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Aussie hacker ordered to give up $1.7M after international investigation

Aussie hacker ordered to give up $1.7M after international investigation

The Sydney man, a convicted hacker, was handed a two year and two months’ sentence April, to be served by an intensive corrections order.

Credit: AFP

The Supreme Court of NSW has ordered a Sydney-based hacker to forfeit close to $1.7 million cryptocurrency and cash to the federal government following an investigation involving Australian and US law enforcement officials.

The Sydney man, a convicted hacker, was handed a two year and two months’ sentence in April this year, to be served by an intensive corrections order.  

The case alleged the local man conspired with another man in the United States to steal the logins and passwords of streaming service customers, selling them online at a cheaper rate.

After the individual pleaded guilty to various criminal offences in October 2020, the Australian Federal Police (AFP)-led Criminal Assets Confiscation Taskforce (CACT) obtained restraining orders over cryptocurrency, bank and PayPal accounts held in false names, which were suspected to be controlled by the man.

The investigation resulting in the legal proceedings against the man began after the US Federal Bureau of Investigation (FBI) referred information in 2018 to the AFP about an account generator website called WickedGen.com.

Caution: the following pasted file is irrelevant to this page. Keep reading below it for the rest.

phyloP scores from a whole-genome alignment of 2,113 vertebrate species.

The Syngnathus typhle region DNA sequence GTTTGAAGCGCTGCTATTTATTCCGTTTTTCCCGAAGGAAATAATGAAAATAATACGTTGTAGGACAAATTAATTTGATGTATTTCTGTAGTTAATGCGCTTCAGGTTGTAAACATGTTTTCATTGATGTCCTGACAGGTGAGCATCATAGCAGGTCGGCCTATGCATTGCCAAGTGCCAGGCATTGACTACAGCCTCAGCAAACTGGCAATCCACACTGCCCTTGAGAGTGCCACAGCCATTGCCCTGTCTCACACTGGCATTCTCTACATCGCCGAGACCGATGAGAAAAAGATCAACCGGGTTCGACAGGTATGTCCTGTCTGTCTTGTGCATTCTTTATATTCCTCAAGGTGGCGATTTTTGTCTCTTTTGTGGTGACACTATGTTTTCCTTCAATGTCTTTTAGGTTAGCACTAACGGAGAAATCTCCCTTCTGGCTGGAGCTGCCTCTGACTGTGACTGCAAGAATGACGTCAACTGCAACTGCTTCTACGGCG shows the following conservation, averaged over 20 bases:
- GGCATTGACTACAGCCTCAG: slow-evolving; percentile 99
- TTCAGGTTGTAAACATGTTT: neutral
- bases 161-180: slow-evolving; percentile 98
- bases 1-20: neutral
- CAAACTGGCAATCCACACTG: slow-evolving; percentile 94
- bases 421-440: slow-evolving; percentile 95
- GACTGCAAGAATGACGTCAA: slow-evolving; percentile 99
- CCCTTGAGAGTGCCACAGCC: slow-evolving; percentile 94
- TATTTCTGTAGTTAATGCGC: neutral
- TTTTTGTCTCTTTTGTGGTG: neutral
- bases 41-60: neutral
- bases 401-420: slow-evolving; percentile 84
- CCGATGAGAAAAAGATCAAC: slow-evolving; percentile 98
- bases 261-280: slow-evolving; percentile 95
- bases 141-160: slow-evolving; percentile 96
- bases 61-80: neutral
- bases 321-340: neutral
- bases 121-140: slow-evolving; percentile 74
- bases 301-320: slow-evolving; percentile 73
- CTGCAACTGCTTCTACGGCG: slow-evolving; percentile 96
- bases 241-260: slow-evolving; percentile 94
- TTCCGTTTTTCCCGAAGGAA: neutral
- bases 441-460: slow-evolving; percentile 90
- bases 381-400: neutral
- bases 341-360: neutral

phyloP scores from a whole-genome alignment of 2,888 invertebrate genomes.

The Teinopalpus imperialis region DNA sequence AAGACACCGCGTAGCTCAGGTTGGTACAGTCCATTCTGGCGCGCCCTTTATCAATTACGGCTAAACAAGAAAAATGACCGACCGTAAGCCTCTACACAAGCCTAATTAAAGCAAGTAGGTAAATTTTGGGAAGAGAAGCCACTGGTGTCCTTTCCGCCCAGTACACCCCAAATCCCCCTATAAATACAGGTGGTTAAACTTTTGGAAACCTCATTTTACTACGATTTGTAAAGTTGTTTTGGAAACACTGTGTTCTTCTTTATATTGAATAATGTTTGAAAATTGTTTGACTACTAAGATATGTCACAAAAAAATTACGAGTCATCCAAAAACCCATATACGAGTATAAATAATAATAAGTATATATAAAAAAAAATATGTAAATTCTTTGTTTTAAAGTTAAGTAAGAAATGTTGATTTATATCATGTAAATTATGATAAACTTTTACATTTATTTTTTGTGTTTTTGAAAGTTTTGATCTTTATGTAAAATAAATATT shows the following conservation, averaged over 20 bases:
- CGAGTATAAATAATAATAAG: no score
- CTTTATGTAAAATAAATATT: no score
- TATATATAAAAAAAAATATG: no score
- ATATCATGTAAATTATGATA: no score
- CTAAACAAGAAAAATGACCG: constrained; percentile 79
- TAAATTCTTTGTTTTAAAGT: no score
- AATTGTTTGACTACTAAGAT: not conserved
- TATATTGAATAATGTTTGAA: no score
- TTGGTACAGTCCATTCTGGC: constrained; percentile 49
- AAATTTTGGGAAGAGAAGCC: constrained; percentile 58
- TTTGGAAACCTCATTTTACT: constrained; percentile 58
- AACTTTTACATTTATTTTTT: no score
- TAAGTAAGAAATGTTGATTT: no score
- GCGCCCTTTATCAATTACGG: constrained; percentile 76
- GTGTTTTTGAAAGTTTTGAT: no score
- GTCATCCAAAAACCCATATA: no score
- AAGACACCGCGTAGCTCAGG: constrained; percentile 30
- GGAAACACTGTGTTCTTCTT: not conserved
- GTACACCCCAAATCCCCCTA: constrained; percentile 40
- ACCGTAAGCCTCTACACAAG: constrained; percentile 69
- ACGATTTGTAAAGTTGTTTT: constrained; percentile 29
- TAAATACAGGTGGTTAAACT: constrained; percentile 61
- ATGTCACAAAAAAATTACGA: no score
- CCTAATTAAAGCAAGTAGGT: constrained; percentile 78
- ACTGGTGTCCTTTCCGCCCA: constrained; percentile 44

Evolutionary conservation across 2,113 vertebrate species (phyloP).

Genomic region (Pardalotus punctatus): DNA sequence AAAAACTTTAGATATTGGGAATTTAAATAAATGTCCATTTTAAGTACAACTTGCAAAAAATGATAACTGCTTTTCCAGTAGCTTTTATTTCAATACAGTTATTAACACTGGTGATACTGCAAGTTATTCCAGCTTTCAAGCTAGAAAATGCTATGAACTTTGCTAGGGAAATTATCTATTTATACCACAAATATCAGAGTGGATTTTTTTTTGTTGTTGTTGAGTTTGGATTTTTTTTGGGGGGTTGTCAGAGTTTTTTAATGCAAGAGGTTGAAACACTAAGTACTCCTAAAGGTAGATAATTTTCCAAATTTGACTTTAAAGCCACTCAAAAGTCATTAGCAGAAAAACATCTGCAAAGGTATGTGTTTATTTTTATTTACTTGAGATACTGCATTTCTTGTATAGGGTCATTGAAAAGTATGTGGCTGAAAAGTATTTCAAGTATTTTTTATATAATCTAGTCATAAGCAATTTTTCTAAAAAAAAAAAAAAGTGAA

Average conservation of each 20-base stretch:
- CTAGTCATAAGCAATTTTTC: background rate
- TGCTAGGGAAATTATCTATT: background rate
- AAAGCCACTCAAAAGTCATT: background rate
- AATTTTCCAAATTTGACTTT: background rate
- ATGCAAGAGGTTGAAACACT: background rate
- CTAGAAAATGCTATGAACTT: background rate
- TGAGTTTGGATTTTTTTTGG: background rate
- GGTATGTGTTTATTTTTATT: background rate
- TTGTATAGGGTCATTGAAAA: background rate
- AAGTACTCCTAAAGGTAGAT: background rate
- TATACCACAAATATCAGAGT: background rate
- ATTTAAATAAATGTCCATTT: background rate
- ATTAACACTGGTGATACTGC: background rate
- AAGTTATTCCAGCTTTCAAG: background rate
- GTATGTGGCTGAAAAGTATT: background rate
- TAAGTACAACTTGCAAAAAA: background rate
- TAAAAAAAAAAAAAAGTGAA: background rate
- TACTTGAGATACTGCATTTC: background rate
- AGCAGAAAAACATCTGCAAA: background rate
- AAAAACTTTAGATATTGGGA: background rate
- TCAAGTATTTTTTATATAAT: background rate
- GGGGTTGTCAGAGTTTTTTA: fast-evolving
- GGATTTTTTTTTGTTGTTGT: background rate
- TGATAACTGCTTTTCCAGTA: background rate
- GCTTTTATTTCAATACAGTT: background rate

AFP cyber crime investigators subsequently executed a warrant at the Sydney man’s home, where they seized cryptocurrency and various evidence.  

The AFP claimed WickedGen operated for about two years, selling stolen account details for online subscription services, including Netflix, Spotify and Hulu.

The account details belonged to unknowing victims in Australia and internationally, including the US, the AFP said.  

During the investigation, the AFP further identified the Sydney offender to be the creator, administrator and primary financial beneficiary of a further three 'account generator' websites: HyperGen; Autoflix; and AccountBot.

Across the four subscription services, according to the AFP, the man had at least 152,863 registered users and provided at least 85,925 subscriptions to illegally access legitimate streaming services.

It is understood the individual received more than $680,000 through PayPal by selling subscriptions through these sites, converting some of these proceeds into various cryptocurrencies.

An FBI indictment alleged that between February 2018 and March 2019, the Sydney man and his US counterpart conspired to create and operate an online service called AccountBot.

It is alleged AccountBot offered a paid subscription service to customers who could obtain account credentials to streaming services at a cheaper rate.

The Sydney man claimed he had obtained a financial benefit of $500,000 to $1 million from operating the websites, according to the AFP.

Last week, the Supreme Court of NSW ordered the forfeiture of $1.66 million by the man to the Commonwealth Confiscated Assets Account.

The amount of cryptocurrency forfeited, more than $1.2 million, is the largest Commonwealth forfeiture of cryptocurrency, the AFP claimed.  

It is understood that the funds will be redistributed by the federal Minister for Home Affairs, Karen Andrews, to support crime prevention, law enforcement and community-safety related initiatives.

In February, it was revealed that an unrelated operation by the AFP had led to the arrest of the alleged developer of a phishing package and administrative panel thought to be involved in roughly 50 per cent of all phishing scams in Australia in 2019.

That arrest came just weeks after the AFP seized a trove of digital devices following a series of search warrants in Queensland relating to the shutdown of DarkMarket, claimed to be the world’s largest illegal marketplace on the dark web.


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